The Nevada Wolf Pack is enjoying unprecedented success in the NCAA Tournament but coach Trent Johnson wasn't entirely happy Monday.
Johnson said he's upset by talk that he might capitalize on the team's strong showing and leave the northern Nevada school for a larger university.
"I don't want to be known as a hot commodity. I want to be known as a coach who helped be a part of building a special program," Johnson said Monday.
The fifth-year Nevada coach, who has a year to go on his contract, told reporters he won't address his future until after the season but that he's "more committed ... to what is going on here than I've ever been."
"I don't want to be a part of something you can say is a `one-hit wonder.' So, we've got a long ways to go," said Johnson, 47, a former assistant at Stanford.
Making only its third NCAA Tournament appearance, Nevada (25-8) upset Michigan State 72-68 last week for its first tourney win ever, then routed third-ranked Gonzaga 91-72 to earn a spot in the "Sweet Sixteen" against Georgia Tech (25-9) on Friday at St. Louis.
"Whatever happens to me and my future is going to be based off the people who hired me and these kids right here," Johnson said at a news conference on campus with Wolf Pack players Todd Okeson, Garry Hill-Thomas, Kevinn Pinkney, Nick Fazekas and Sean Paul.
Johnson is in the second year of a current three-year contract worth $654,000 over the three years. The Wolf Pack have improved each year since he arrived, with records of 9-20, 10-18, 17-13 and 18-14 before registering this year's school-record 25 wins.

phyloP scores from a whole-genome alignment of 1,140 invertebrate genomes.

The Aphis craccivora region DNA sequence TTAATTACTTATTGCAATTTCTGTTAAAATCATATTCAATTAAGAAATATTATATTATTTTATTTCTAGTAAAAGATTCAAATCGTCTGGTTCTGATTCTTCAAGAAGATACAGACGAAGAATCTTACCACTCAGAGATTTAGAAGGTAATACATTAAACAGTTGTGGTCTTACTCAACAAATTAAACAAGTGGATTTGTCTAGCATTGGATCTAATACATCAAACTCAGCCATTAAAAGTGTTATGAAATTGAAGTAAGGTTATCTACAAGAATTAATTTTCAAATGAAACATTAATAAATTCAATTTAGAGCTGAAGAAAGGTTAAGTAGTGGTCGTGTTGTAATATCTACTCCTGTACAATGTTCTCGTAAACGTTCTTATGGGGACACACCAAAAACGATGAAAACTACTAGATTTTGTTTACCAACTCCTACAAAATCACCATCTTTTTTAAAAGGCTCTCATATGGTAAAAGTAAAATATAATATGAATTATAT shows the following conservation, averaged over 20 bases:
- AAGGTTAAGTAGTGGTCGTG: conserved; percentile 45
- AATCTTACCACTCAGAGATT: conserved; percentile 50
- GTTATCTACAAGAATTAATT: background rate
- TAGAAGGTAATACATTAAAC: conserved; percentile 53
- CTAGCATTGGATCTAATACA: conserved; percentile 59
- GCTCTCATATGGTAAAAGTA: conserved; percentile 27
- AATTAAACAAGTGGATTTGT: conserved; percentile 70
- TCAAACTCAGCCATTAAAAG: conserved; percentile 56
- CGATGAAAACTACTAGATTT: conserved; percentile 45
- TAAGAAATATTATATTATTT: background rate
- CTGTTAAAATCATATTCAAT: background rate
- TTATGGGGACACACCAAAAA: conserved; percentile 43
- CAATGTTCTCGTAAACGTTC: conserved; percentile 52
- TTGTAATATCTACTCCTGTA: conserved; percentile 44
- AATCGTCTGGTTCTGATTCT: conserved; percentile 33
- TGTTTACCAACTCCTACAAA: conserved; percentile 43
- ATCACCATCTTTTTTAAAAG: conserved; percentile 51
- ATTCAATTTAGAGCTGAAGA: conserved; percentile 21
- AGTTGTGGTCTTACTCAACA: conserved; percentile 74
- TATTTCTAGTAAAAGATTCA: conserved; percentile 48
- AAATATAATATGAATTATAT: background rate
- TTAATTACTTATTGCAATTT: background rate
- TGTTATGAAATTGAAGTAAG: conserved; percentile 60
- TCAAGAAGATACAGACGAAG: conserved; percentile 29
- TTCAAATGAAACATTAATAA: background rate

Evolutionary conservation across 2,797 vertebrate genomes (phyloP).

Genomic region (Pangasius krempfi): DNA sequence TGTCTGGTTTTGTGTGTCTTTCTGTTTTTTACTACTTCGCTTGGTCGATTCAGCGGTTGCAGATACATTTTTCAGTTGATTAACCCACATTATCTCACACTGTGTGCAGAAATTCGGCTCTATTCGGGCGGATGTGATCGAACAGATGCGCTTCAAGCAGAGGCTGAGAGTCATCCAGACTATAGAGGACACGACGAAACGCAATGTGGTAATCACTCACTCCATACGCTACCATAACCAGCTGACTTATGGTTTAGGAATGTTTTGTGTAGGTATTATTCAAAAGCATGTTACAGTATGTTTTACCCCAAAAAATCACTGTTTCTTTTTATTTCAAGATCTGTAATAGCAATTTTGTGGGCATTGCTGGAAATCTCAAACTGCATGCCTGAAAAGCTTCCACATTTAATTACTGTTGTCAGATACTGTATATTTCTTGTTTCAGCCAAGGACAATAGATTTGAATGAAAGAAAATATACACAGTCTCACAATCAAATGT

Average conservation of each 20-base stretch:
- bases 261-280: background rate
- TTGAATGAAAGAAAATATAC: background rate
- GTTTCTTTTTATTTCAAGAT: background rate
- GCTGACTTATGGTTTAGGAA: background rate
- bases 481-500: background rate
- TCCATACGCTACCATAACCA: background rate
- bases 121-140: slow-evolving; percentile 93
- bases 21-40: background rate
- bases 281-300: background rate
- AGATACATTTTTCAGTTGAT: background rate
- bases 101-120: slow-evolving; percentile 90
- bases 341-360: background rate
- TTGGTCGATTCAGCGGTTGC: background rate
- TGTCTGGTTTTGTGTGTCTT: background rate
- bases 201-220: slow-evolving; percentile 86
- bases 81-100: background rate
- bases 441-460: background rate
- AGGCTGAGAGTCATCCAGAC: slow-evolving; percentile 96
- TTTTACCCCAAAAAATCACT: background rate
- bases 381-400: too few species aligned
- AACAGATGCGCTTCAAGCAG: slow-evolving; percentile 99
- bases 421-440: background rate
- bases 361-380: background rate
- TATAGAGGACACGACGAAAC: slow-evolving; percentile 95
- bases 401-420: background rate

Johnson refused to specifically address a suggestion by a sports columnist for The Salt Lake Tribune in Monday's editions that Utah should hire Johnson to replace Rick Majerus.
Johnson said it was of interest only to people "who are into rumors."
"This sort of stuff starts to surface all the time and it's not a distraction, it just upsets me. It's what's wrong with college athletics to a degree," he said.
"I told these guys (players) at the end of the year we will have a time to sit down as a group and we will have a time to sit down and we will all be involved in decisions," he said.
University president John Lilley said he's aware many schools would like to hire Johnson, and said he was encouraged by the coach's remarks at Monday's news conference.
"I think Trent Johnson wants to be here and we want him to be here. We are going to do our very best to make sure he is going be here. It is a very high priority," Lilley told The Associated Press.
"He wants to build a legacy. He wants to build a tradition. So we are going to help him do that," he said.
Johnson, who also was an assistant at Washington, Rice and Utah, said fellow coaches suggested he could do better than the Nevada job when he was still an assistant at Stanford.
"It was really amazing to me that in the coaching profession everybody talked about how tough of job this was. And that `Trent, you should stay at Stanford because you can get a better job,'" he said.
"I like the atmosphere here in the community because to me, the impression I've always had is it is blue collar and that's what I'm about basically in my own mind," he said.
"So far so good. Things are working out. We are making progress," he said.